As can be seen from that list, not all of his suggestions will meet with universal approval from Christians, but I found them refreshingly direct. There is no question in my mind that Jesus’ teaching on money is deeply counter-cultural both in his own day and in ours, so we should expect a biblical theology of money to throw up some ideas we find uncomfortable.

Witherington also includes two appendices. The first deals with 10 myths about money, which are mainly countering verses that have been misinterpreted. The second is Wesley’s famous sermon on money, which I had often heard quoted but never read. His famous maxim of “gain all you can, save all you can, give all you can” makes more sense to me now I understand that the “save” part does not refer to savings accounts, but to reducing your expenditure.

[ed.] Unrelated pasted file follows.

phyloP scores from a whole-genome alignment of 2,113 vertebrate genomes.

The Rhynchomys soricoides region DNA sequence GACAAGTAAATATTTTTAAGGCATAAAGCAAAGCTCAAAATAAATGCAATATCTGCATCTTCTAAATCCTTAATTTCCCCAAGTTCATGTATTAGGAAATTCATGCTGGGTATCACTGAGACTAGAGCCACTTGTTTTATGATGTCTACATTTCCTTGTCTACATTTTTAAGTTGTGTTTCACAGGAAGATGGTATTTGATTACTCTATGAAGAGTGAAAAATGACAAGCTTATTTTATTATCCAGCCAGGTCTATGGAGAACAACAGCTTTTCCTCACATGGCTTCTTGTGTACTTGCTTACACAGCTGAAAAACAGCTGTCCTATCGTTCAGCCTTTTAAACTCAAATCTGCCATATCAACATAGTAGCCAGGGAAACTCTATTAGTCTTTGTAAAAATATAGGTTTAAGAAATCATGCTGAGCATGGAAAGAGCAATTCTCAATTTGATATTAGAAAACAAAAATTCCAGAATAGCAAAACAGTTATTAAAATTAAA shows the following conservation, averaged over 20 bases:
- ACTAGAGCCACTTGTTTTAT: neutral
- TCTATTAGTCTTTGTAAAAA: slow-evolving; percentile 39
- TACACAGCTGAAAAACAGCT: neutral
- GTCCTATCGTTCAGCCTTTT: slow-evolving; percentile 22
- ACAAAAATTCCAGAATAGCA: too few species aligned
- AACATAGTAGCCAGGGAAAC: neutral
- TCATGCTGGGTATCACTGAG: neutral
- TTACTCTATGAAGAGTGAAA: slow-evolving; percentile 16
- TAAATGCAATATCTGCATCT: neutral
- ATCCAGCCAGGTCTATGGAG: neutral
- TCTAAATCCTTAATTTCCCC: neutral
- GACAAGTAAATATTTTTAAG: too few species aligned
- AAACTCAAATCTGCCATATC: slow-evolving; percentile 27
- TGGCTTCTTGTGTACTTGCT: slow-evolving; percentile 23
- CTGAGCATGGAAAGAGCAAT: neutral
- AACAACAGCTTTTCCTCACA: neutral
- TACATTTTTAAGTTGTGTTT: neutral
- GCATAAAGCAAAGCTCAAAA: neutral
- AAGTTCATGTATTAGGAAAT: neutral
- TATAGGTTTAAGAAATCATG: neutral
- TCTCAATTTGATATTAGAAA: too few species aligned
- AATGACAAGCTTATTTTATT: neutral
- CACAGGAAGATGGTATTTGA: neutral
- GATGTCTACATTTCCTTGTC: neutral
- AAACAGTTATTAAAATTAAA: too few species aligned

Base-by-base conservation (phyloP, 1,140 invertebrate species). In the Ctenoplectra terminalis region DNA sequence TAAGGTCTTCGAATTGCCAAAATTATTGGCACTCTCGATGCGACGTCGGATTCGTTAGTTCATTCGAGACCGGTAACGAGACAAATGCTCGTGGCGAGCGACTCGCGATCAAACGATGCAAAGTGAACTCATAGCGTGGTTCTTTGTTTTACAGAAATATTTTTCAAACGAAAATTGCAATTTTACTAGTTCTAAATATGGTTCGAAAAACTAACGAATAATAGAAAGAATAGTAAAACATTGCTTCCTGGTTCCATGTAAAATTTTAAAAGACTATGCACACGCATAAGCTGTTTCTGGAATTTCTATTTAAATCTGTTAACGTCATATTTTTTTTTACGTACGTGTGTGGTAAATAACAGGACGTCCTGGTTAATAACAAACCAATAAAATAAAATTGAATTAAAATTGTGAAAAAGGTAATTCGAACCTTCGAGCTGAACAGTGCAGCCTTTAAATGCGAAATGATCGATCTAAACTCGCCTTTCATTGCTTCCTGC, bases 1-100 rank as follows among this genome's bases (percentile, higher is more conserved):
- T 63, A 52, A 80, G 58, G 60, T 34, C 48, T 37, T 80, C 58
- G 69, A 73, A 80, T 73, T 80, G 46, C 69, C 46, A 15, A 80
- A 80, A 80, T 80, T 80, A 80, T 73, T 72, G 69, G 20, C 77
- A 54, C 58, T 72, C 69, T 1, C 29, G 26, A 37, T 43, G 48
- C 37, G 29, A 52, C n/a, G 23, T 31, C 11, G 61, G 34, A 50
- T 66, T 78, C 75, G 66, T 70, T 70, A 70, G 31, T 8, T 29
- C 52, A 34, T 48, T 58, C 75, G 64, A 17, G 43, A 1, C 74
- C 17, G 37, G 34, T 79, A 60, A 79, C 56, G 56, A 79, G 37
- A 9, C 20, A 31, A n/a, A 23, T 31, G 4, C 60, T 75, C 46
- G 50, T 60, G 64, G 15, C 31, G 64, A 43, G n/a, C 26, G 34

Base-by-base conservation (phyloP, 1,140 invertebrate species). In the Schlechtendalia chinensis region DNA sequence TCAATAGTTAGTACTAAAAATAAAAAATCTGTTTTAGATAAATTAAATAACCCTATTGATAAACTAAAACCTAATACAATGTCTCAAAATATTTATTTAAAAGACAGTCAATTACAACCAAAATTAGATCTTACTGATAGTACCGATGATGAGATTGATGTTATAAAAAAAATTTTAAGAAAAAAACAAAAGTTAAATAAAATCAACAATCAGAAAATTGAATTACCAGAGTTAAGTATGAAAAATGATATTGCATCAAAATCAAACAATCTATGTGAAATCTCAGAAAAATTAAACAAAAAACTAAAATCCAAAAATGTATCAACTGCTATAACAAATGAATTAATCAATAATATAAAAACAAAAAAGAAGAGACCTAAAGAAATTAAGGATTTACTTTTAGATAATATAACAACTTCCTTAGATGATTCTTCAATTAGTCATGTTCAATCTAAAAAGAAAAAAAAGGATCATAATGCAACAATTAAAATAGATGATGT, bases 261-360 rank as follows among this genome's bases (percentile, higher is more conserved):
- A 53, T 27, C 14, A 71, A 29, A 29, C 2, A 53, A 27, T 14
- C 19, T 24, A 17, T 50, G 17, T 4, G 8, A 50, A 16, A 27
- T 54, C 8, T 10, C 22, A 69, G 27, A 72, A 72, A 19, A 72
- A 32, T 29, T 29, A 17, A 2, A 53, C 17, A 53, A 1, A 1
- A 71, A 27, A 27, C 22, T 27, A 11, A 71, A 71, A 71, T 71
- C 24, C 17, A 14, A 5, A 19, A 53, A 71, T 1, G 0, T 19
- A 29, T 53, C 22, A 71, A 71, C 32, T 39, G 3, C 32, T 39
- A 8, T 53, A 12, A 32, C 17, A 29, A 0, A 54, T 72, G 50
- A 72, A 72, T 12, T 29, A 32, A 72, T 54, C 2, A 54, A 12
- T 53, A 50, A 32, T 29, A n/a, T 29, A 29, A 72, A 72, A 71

Overall I would say this was a very helpful and provocative book (and great value for money given Amazon’s deal!). Some readers may get bogged down in places, but if you do, just skip to the “so what” section. The historical background material is very valuable for better understanding Jesus’ teaching. The book covers very similar ground to Craig Blomberg’s excellent book “Neither Poverty nor Riches“. Blomberg’s survey is perhaps more complete, but Witherington gives more space to exploring the implications. I found it very helpful to let myself be challenged afresh as to whether my thinking about money is shaped more by my culture than the Word of God.

The Five Forgotten Solas